CHINA Inspiration takes flight in rural classrooms


Inspiration takes flight in rural classrooms

China Daily

09:06, November 06, 2020

Xiao Xia, an Air China flight attendant, teaches English to primary school students in Jiangkou village, Zhaoping county, Guangxi Zhuang autonomous region, on Oct 28. (Photo: China Daily)

Air China employees are teaching English to children in remote areas to better equip students to leave poverty behind

English lessons taught by civil aviation professionals at a rural primary school have not only improved the students' academic performance, but also brought them hope for a brighter future.

Xiao Xia, an Air China flight attendant, has spent more than two months teaching English to primary school students in Jiangkou village, Zhaoping county, Guangxi Zhuang autonomous region.

Full of confidence at the beginning of her stint, Xiao quickly found out some of the students were mischievous and didn't always follow her instructions.

Nonetheless, she shared her passion for her job with them and told them of her experiences as a flight attendant to make them attentive and inspire them to learn.

"Students are curious about my job and sometimes ask where I have been as a flight attendant. I tell them my work has taken me around the world," she said.

"One time, they asked me whether I had been to the United States or Europe. I said 'yes', but they didn't believe me until I showed them photos. They were very impressed and looked at me with admiration."

Xiao said she seized that moment to tell them that if they studied hard and stayed focused in class, they will one day get the chance to leave the village and see the world.

The English teaching program at Jiangkou Primary School was established by Air China in 2017 as part of the enterprise's poverty alleviation project to help the county tackle poverty. In 2015, Zhaoping was a poor county, with 69,900 people out of the 448,000 population living in poverty. Education was seen as crucial to stopping poverty from being passed on to future generations.

When the program began, Air China staff members signed up to teach at the school for a week. A total of 223 employees took part in the teaching project, according to the company.

Although well-intentioned, the short-term project fell short of expectations. The company adjusted the length of the program and recruited employees to teach for a semester. Eleven staff members, including Xiao, have signed up to teach at the school, which has 209 students, for a semester.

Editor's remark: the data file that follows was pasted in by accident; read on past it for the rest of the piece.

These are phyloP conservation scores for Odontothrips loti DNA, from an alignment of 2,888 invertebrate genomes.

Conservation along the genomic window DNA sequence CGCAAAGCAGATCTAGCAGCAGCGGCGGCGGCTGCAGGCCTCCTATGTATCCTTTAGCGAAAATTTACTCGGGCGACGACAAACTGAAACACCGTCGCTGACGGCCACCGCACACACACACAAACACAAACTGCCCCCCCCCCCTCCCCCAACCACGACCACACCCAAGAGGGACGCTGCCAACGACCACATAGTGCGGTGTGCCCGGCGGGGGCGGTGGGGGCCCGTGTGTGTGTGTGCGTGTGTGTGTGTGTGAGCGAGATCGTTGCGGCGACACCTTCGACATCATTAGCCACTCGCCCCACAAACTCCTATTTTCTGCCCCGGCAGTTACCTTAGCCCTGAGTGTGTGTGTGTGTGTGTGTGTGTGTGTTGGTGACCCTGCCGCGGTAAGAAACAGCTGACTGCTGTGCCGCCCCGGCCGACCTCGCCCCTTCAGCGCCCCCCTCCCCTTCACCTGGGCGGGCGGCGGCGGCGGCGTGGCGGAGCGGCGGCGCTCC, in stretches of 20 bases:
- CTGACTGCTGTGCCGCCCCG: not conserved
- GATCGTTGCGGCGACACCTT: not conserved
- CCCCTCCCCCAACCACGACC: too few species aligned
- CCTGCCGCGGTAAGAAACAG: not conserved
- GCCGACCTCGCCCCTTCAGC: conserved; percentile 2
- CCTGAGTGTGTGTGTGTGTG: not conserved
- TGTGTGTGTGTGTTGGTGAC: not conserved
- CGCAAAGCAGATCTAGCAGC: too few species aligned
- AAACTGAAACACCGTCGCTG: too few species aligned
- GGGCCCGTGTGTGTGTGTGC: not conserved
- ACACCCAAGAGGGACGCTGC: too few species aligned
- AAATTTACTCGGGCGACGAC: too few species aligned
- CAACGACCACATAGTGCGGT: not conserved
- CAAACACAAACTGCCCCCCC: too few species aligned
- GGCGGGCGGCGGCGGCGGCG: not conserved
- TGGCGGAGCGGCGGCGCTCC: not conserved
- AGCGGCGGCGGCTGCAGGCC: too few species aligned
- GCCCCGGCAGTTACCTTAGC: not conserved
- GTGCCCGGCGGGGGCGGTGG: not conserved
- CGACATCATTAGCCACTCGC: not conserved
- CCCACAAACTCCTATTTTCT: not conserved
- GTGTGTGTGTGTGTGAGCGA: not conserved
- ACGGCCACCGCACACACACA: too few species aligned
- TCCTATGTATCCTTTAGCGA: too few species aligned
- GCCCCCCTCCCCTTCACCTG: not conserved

Li Chao, the school principal, said before the Air China program started, the school did not have any specialist English teachers, but other teachers at the school gave some English lessons.

The Air China employees who taught for only a week failed to help the students pass their English exams.

However, since the airline's employees started their semester-long stints in May, the academic performance of the students in English has greatly improved, Li said.

The school now ranks in the county's top tier for English education. "It shows that students have really learned well," Li added.

Qian Jiang, deputy head of the county, praised Air China for selecting employees with the right credentials to sign up for the teaching program.

He worked in marketing and human resources department for Air China before joining the county's poverty alleviation project in 2018.

"It's important for people to shake off the psychological negativity of poverty and get them to stand on their own feet," he said, adding that this was the role education should play in the poverty alleviation battle. Qian added that the program aims to get students to think about a brighter future and to learn from the company's employees who are excellent role models.

For the semester that started in September, the school has four teachers from Air China who all have strong backgrounds in English.

Xiao Xia passed the International English Language Testing System and the Graduate Record Examination at college and teaches Air China cabin crew members how to do broadcasts in English.

Shi Wenjun, who works in Air China's Shanghai office, majored in English Education at university and studied in the United Kingdom for her master's degree. Yang Chunmei holds a master's in English translation, while Zhang Sai holds a master's degree in Chinese culture and is fluent in English.

Yang has a student who wants to become a pilot. "I hope I can show them there are more options in life, not just being a migrant worker like their parents and other villagers," she said.

Hailing from a village in Hebei province, Yang was taught by a volunteer English teacher from the city when she was in primary school. She said the teacher planted a seed in her heart that inspired her to go outside the village, and her wish was to pass on a similar seed of hope to her students.

The civil aviation professionals also gain from the teaching experience.

Xiao said, "I used to walk in the cabin and now I walk in a classroom deep in the mountain, and it is an amazing experience."

"Students didn't open their hearts to me at first," Yang said. "But later, as we became closer, they trusted me and asked me to help them do things. I felt very satisfied offering to help."

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